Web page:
Macrophages have been recently described as expressing PD-1 under specific conditions, such as tuberculosis,115 sepsis116 and zymosan-induced inflammation.117 However, its expression in macrophages is induced by TLR signaling, whereas in T cells, it is driven primarily by TCR signaling.117 PD-1 signaling in macrophages inhibits M1 polarization in-vitro via attenuation of STAT1/NF-κB phosphorylation.117 Furthermore, PD-1−/− mice are markedly protected from lethal sepsis in vivo; however, the bactericidal effect is reversed, when macrophages are depleted by clodronate liposomes.116 Moreover, PD-1 blockade augments phagocytosis and intracellular killing activity of macrophages against BCG.115 Although these results reveal a potential inhibitory effect for PD-1 signaling on macrophages, the specific role of macrophage-associated PD-1 in tumor immunity remains unclear. In 2017, the research group of Sydney R. Gordon was the first to evaluate the expression and function of PD-1 on TAMs.26 Using flow cytometry and immunofluorescence, they reported that both human and murine TAMs express PD-1. Specifically, PD-1+ TAMs exhibited M2-like phenotype and accumulated in TME over time. Furthermore, in vitro and in vivo studies showed that PD-1+ TAMs had lower phagocytic properties, which were abrogated on PD-L1-knockout in mice. These results suggest that PD-1 is a functionally important M2-like marker. In fact, PD-1+ TAM infiltration correlates with poor prognosis in patients with human gastric cancer.118 Furthermore, PD-1 expression has been reported in murine tumorous myeloid cells using flow cytometry (antibody clone: RMP1-30). Intriguingly, PD-1 deletion in myeloid cells (PD-1f/fLysMcre mice) effectively delays tumor growth, similar to that observed during global deletion of PD-1, whereas deletion of PD-1 in T cells (PD-1f/fCD4cre mice) is less effective.119 These results indicate a crucial role for PD-1 in inhibiting the antitumor immunity of myeloid cells. Similarly, PD-1 expression was also reported in granulocyte/macrophage progenitors (GMPs), which increases during emergency hematopoiesis facilitating differentiation into myeloid-derived suppressor cells (MDSCs). Meanwhile, PD-1 deletion in myeloid cells (PD-1f/fLysMcre mice) inhibits the accumulation of GMPs and MDSCs.119 Further, activation of ERK1/2, as well as the mTOR1 kinase complex by granulocyte colony-stimulating factor in myeloid cells, is inhibited by PD-1 expression. mTOR participates in the regulation of myeloid progenitor cell differentiation, while ERK1/2 controls the differentiation of APCs.119 Taken together, these data indicate that the effect of PD-1 blockade on TAMs should not be neglected, although it remains unclear whether patients with cancer with high PD-1+ TAM infiltration would also benefit from PD-1 blockade therapy.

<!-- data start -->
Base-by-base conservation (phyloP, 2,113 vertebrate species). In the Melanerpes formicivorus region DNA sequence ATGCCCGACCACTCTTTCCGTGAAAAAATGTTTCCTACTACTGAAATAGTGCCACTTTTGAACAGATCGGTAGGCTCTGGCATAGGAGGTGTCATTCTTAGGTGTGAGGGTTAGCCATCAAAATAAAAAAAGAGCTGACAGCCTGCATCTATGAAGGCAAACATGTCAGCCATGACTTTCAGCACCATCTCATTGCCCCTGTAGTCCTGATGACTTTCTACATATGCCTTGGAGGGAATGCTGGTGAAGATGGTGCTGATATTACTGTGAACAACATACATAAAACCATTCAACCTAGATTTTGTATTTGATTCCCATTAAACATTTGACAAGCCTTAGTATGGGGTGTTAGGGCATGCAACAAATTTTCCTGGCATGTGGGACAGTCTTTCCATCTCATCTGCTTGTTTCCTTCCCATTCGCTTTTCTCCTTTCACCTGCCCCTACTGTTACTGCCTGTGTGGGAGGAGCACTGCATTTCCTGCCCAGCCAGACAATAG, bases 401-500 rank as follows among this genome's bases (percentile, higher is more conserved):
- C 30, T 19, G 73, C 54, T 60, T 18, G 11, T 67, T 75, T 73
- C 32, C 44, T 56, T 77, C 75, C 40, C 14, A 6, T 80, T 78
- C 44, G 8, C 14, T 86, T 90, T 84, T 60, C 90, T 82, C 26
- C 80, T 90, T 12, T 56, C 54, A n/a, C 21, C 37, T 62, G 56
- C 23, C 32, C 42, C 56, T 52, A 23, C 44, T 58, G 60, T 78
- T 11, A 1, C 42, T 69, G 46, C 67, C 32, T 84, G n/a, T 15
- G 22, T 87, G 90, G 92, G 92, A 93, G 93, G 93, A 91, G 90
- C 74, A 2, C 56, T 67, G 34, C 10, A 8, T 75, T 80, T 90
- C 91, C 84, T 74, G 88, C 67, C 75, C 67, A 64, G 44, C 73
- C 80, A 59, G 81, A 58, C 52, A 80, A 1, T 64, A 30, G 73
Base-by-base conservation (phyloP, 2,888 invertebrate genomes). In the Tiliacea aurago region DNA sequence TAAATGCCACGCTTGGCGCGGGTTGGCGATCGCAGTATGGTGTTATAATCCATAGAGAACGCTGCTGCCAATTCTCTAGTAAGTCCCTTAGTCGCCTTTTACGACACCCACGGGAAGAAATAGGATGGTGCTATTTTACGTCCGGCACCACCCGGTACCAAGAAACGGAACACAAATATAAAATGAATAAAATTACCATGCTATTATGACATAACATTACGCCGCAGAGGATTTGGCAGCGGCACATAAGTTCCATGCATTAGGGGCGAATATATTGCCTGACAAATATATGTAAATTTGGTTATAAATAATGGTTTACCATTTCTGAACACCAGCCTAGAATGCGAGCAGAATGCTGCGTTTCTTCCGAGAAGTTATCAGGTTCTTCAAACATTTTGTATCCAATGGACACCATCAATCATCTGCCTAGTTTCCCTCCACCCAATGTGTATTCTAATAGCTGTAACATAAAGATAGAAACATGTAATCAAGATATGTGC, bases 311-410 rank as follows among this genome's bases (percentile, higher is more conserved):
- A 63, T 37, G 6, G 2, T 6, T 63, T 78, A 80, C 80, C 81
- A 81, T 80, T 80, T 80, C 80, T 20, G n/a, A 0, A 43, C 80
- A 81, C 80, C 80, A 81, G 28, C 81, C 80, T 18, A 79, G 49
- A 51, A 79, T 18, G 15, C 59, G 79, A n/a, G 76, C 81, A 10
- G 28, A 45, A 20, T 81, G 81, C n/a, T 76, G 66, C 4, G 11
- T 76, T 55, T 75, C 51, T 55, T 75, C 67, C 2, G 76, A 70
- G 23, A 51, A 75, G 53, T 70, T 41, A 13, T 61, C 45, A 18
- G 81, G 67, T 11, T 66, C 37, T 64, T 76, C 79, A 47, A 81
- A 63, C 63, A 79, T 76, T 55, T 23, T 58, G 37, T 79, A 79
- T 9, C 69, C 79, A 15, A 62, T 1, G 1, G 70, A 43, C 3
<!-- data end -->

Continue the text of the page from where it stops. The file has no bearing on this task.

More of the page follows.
In spite of their paucity, DCs play a central role in the initiation of antigen-specific immunity and tolerance.120 Similar to other tumor-infiltrating stromal cells, DCs exhibit high heterogeneity.120 The functional specificity of DC subpopulations results from the expression of different receptors, including PD-1.28 29 121 122 Furthermore, various inflammatory factors induce PD-1 expression on DCs, which then suppresses innate immunity against bacterial infections by inhibiting IL-12 and TNF-α,122 and promotes apoptosis of activated DCs.123 Since PD-1 expression on DCs is induced by inflammatory factors, it is possible that tumor-infiltrating DCs also express PD-1, driven by chronic inflammation, a hallmark of cancer. By using flow cytometry and immunofluorescence, James et al observed a similar phenomenon of PD-1 expression in tumor-infiltrating DCs using an implanted tumor model of ovarian cancer. In murine species, immature PD-1+ DCs exhibit a classical DC phenotype (CD11c+ CD11b+ CD8-) that is suppressive, and respond weakly to danger signals. PD-1 signaling in mice has also been reported to inhibit NF-κB, a crucial signaling molecule involved in the maturation and activation of DCs.124 Similarly, PD-1+ DCs were also observed in human ovarian cancer, as determined by flow cytometry.28 Similar to its role in murine species, PD-1 expression on human DCs suppresses NF-κB-dependent cytokine release in a SHP-2-dependent manner. Further, PD-1 expression on DCs is induced by IL-10, a well-established suppressive cytokine, while PD-1 blockade leads to increased IL-10 production by DCs. In this regard, combined PD-1 blockade therapy with IL-10 neutralization induced a synergistic antitumor effect.29 These data are in agreement with that of another study, which suggested that PD-1 signaling in monocytes of HIV-infected individuals inhibits IL-10 production.125 Meanwhile, a recent study employed flow cytometry (antibody clone: EH12.2H7) to demonstrate that human tumorous DCs express PD-1. Moreover, PD-1 on DCs neutralizes PD-L1 in cis to inhibit canonical PD-1 signaling in T cells.126 However, these findings were exclusively based on in vitro experiments and, thus, may not reflect actual tumor-infiltrating DCs. Therefore, in vivo studies are warranted to examine the cis effect of PD-1 on DCs to modulate cancer immunity.